The recent decisions in Ferguson, Missouri and Staten Island, New York to not indict police officers involved in the deaths of Michael Brown and Eric Garner, and the ensuing public reactions and debate, are stark reminders of the pervasiveness of racial inequities in our society. Staff at Living Cities have had many workplace conversations about what these and other tragedies say about our country. We understand that, regardless of what happens in Ferguson or Staten Island, structural racism continues to have profound effects on outcomes for low income people. We also know that as we approach a demographic transformation toward a majority population of people of color, the need to address this issue is urgent.
In the last year, we have begun to think about what Living Cities can do, as a national organization focused on social change, to improve the stark racial disparities and related challenges that people of color face every day. While inequities are common in communities across the country, their effects are dependent on local context. Sometimes, even within the same community, racial disparities manifest differently from neighborhood to neighborhood, or organization to organization. As a national platform, we continue to grapple with defining our role with respect to advancing racial equity. Indeed, we are currently engaged in a long-term strategic planning process that seeks to embed a racial equity and inclusion lens across our entire portfolio in impactful and authentic ways.
To help better understand the appropriate roles of a social change organization with a national scope in addressing structural racism we have researched and spoken with several national organizations that are on a similar learning and organizational change trajectory, including many that are further along in this journey than Living Cities. The insights and lessons that they have shared with us have been invaluable and continue to inform and to serve as inputs into our racial equity and inclusion agenda.
We have compiled a list of these national organizations, including a brief description of some of their important work in this area and resources that they offer that we believe can be helpful to others who are engaging in similar processes:
- StriveTogether’s Race, Class and Culture Workgroup
Convenes a workgroup of local partners focused on improving educational outcomes to discuss how to apply racial equity principles in their cradle-to-career work, to develop a common language for discussing issues of structural inequality, and to develop tools for national network members to better address racial and socioeconomic disparities in their work.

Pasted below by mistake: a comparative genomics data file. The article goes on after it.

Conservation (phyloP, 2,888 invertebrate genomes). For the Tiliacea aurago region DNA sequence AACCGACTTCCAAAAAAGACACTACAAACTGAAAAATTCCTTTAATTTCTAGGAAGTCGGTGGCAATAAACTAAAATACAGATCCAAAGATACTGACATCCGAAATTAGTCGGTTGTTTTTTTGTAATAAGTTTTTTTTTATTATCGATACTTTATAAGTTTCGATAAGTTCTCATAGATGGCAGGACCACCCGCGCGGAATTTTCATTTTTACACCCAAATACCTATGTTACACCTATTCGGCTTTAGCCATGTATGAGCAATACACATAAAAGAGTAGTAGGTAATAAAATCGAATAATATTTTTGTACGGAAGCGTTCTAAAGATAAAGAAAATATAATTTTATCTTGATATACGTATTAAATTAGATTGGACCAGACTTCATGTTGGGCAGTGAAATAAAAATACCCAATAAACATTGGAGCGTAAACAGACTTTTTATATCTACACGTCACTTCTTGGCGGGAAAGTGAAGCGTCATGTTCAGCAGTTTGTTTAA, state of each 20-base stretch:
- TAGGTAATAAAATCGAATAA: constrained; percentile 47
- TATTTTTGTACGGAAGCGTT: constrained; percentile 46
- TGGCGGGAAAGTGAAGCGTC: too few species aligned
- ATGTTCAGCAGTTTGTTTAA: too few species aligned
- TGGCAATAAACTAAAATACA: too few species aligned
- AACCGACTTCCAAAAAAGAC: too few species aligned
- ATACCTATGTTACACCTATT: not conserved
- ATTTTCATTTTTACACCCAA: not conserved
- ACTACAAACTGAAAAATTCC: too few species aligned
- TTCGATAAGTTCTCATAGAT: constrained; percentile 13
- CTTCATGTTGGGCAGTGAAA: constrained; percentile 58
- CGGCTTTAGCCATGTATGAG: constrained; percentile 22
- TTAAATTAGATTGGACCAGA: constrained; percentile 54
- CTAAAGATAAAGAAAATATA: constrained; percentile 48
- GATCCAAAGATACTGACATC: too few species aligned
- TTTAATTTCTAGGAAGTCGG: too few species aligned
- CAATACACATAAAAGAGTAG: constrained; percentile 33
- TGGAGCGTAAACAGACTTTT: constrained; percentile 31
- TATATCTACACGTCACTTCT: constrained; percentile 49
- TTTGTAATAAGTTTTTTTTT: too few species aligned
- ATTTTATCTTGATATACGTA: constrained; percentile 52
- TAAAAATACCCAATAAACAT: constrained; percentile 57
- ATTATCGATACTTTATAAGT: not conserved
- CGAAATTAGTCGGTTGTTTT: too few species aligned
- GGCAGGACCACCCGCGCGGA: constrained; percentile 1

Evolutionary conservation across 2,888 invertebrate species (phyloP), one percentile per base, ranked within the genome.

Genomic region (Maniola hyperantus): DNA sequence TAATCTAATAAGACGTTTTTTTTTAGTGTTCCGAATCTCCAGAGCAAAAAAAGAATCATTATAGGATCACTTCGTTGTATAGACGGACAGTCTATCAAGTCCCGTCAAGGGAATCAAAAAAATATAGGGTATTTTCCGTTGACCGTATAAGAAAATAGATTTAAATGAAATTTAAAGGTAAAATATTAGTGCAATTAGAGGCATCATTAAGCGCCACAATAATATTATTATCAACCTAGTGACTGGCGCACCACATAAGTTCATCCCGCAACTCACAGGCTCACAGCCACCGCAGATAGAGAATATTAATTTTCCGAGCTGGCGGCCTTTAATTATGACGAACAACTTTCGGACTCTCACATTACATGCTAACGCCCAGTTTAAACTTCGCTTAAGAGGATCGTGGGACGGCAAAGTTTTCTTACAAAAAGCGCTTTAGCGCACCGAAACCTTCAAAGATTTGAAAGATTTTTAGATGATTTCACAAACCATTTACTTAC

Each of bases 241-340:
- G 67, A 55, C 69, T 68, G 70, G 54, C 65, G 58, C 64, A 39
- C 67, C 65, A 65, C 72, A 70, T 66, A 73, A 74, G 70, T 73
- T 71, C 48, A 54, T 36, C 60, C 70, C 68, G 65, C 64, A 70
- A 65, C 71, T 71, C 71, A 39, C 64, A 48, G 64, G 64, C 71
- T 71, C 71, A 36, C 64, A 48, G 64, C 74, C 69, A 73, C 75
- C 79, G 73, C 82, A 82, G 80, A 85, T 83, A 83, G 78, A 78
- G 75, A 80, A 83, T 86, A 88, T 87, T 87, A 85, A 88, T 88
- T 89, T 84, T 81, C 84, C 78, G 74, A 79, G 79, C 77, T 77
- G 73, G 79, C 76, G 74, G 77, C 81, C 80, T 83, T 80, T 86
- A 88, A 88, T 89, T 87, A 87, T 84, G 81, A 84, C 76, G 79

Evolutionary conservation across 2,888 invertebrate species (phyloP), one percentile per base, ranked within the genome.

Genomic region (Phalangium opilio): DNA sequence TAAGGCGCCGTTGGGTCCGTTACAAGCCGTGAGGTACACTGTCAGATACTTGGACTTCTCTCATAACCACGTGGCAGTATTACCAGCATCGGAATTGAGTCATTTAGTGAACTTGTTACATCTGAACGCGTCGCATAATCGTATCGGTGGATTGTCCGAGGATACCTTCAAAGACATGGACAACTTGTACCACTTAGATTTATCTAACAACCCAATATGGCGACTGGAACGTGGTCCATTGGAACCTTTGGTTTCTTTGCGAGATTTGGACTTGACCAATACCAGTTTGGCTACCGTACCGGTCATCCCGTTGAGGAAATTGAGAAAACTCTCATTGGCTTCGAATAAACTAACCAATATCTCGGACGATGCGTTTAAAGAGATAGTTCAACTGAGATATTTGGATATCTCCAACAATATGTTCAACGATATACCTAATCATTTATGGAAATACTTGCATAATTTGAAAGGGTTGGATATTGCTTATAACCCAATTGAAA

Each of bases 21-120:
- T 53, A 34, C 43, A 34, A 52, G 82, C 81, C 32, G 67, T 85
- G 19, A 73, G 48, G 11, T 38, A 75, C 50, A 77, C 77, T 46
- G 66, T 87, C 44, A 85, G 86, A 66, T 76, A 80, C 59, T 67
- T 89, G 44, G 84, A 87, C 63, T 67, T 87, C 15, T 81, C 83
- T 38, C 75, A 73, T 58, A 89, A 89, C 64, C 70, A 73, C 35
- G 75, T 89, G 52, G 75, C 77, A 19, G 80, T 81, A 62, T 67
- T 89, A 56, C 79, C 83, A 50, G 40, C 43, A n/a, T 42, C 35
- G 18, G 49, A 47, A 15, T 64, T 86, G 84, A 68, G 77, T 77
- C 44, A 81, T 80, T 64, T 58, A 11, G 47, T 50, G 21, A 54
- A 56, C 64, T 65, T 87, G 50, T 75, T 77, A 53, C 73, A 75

- Annie E. Casey Foundation and the Race Matters Institute
Helps organizations look inward to assess their internal capacity for discussing race before determining how to work externally to decrease racial inequities.
Provides technical assistance and capacity building to local and regional governments that equips them with the necessary tools needed to change policies, practices, and programs that perpetuate racial inequalities.
- WK Kellogg Foundation’s Racial Equity Resource Guide
Offers a neutral platform for collecting and sharing resources about racial equity. Customizable and adaptable, it can be used to gather information to inform a variety of racial equity initiatives.
Fellowship programs that are focused on developing capacity of leaders to address racial equity issues and to grow a network of social change agents committed to focusing on racial equity issues in their work.
- PolicyLink’s National Equity Atlas
Develops data tools that measure the state of equity in regions across the country to support the work of community leaders and policy makers interested in advancing racial equity and inclusion.
- Race Forward’s Facing Race Conference
Race Forward hosts national convenings to bring together both local and national leaders on issues of structural racism.
Encourages the philanthropic sector to focus on racial equity and diversity issues by convening grantmakers, providing resources and facilitating conversations.
Finally, we wanted to highlight Frontline Solutions, which we have partnered with to help us on our journey towards a greater understanding of racial equity and inclusion. Frontline Solutions is a national consulting firm that offers clients in the nonprofit and public sectors a full spectrum of services spanning strategy, program management and assessment. Frontline is committed to expanding opportunity for all people by applying a critical understanding of race, place, class, and gender.
We hope this list is useful to you as you consider your organization’s place in the needed push to make racial equity a focus of all of our work.